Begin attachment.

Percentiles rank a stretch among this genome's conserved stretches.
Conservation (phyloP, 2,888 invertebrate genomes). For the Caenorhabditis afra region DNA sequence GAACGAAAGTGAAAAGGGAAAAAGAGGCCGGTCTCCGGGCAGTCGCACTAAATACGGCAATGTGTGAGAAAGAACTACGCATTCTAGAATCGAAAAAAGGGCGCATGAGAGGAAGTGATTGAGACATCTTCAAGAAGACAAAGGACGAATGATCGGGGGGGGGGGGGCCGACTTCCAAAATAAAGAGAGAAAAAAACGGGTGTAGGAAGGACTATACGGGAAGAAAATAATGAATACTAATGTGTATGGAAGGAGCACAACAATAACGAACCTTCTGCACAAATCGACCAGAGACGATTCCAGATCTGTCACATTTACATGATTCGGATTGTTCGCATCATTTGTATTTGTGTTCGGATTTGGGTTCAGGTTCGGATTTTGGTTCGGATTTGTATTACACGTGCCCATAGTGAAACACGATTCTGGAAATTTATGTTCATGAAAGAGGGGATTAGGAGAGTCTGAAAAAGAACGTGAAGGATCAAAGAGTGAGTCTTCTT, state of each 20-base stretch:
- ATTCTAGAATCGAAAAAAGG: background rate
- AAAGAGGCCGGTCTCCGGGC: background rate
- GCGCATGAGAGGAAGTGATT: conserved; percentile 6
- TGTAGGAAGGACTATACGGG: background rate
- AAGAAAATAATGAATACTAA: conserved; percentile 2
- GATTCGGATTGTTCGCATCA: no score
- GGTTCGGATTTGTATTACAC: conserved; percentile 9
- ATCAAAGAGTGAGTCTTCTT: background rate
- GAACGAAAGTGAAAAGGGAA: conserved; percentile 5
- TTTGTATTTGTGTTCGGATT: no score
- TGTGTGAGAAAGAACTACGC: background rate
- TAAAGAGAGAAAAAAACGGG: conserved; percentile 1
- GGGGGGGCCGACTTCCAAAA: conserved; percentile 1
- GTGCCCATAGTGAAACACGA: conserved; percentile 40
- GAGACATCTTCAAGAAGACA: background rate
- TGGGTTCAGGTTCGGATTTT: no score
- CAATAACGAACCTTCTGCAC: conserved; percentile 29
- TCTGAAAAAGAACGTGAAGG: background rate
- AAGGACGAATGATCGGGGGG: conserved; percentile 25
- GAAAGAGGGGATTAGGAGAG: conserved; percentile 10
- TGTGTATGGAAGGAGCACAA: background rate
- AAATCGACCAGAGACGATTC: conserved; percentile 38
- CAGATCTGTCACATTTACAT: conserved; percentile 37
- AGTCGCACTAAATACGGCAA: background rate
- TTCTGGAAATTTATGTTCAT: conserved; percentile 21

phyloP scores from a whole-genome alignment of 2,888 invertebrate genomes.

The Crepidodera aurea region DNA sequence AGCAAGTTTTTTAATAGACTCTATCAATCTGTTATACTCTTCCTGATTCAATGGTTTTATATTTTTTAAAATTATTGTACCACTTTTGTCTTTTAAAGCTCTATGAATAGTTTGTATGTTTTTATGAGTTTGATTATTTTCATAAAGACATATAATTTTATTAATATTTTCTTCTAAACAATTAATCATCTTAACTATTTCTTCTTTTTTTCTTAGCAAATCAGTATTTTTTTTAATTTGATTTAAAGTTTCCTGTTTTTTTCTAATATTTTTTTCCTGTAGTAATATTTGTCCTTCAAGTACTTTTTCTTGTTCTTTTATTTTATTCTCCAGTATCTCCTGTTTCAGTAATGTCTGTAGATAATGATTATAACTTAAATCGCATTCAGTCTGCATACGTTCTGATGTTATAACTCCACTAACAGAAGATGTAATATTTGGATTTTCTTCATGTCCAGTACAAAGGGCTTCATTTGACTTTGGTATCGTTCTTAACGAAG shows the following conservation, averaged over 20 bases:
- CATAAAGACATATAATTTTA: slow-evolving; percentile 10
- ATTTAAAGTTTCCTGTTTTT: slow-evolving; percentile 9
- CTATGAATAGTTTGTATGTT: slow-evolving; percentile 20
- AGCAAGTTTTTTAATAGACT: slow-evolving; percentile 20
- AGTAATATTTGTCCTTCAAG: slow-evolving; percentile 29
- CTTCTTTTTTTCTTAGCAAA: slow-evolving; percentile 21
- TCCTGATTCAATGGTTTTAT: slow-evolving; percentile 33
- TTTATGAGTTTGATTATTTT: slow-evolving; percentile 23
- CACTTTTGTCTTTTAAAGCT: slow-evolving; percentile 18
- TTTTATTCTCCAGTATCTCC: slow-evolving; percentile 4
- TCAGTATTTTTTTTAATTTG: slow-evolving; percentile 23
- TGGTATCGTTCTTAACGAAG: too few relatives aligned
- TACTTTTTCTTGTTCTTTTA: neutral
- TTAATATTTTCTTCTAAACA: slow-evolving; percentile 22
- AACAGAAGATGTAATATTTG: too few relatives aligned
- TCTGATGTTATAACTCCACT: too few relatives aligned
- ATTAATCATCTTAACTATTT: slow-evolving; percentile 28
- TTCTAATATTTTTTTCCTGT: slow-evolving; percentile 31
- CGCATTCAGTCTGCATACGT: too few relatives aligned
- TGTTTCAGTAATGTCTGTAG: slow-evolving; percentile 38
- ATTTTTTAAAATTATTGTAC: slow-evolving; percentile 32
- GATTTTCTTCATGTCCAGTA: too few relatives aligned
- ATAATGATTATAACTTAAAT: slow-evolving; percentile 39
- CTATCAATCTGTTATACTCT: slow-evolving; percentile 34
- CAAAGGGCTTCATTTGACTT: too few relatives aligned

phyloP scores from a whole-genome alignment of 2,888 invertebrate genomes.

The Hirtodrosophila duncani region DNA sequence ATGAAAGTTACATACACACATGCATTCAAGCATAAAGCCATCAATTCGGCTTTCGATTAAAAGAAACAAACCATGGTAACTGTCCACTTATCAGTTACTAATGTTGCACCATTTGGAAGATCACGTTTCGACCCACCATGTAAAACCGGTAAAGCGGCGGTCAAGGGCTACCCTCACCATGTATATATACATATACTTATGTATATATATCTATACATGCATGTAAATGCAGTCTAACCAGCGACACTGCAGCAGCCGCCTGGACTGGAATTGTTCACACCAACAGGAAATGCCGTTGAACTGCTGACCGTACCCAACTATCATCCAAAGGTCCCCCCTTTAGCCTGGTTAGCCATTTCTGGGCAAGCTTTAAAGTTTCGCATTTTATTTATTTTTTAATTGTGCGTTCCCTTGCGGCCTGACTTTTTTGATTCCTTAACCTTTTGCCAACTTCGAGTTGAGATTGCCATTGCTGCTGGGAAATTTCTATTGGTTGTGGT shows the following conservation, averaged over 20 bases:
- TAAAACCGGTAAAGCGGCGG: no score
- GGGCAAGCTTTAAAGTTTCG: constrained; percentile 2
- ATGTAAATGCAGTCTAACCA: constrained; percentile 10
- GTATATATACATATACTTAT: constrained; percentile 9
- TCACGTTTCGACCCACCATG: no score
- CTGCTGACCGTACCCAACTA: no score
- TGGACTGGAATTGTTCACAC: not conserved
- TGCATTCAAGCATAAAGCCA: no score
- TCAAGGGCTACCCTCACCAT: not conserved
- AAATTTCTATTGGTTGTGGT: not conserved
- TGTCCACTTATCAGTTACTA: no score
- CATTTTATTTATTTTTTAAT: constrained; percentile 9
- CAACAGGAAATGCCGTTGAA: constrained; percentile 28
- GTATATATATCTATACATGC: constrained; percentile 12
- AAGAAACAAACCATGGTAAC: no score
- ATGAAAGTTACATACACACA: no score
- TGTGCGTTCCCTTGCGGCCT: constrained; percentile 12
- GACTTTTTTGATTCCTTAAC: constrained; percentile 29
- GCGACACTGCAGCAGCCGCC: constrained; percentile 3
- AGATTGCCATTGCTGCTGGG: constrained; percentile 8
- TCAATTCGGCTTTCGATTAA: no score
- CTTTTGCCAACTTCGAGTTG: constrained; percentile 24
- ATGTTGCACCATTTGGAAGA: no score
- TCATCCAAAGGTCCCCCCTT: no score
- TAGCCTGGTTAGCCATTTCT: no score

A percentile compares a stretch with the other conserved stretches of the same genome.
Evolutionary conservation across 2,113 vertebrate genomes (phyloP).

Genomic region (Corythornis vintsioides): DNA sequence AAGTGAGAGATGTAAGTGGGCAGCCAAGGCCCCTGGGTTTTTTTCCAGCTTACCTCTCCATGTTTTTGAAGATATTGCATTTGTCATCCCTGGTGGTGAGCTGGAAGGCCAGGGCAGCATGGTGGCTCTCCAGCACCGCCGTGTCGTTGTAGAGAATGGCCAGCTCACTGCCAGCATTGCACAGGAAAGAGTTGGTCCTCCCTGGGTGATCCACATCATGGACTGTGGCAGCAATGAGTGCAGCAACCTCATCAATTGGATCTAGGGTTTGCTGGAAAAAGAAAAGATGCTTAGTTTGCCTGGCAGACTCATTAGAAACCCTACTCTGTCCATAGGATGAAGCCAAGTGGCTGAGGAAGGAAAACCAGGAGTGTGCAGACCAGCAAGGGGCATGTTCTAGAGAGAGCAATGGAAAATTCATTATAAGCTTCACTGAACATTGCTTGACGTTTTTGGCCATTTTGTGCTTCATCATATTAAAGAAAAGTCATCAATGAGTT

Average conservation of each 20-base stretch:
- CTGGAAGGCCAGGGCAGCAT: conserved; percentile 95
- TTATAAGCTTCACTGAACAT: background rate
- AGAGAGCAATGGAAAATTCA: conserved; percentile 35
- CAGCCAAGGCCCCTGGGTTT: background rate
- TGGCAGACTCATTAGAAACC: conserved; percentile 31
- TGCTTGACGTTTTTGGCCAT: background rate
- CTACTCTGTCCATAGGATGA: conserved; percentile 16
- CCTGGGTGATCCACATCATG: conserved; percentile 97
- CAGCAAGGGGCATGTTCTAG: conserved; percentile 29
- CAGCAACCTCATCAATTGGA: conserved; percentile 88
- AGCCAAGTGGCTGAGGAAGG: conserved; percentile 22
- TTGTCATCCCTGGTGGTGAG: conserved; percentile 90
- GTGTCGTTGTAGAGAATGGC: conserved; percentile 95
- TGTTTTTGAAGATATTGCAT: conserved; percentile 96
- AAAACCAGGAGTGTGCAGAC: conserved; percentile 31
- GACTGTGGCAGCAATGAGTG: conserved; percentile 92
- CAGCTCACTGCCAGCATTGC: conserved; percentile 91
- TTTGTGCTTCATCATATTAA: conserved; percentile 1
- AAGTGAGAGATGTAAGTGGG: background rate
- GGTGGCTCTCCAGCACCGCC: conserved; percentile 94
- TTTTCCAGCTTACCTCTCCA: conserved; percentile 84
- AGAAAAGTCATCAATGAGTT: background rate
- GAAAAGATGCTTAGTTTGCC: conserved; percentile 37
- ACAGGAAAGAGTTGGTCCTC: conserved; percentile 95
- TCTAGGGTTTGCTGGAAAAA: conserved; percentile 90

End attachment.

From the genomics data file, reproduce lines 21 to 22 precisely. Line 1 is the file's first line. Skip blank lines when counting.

- AAGGACGAATGATCGGGGGG: conserved; percentile 25
- GAAAGAGGGGATTAGGAGAG: conserved; percentile 10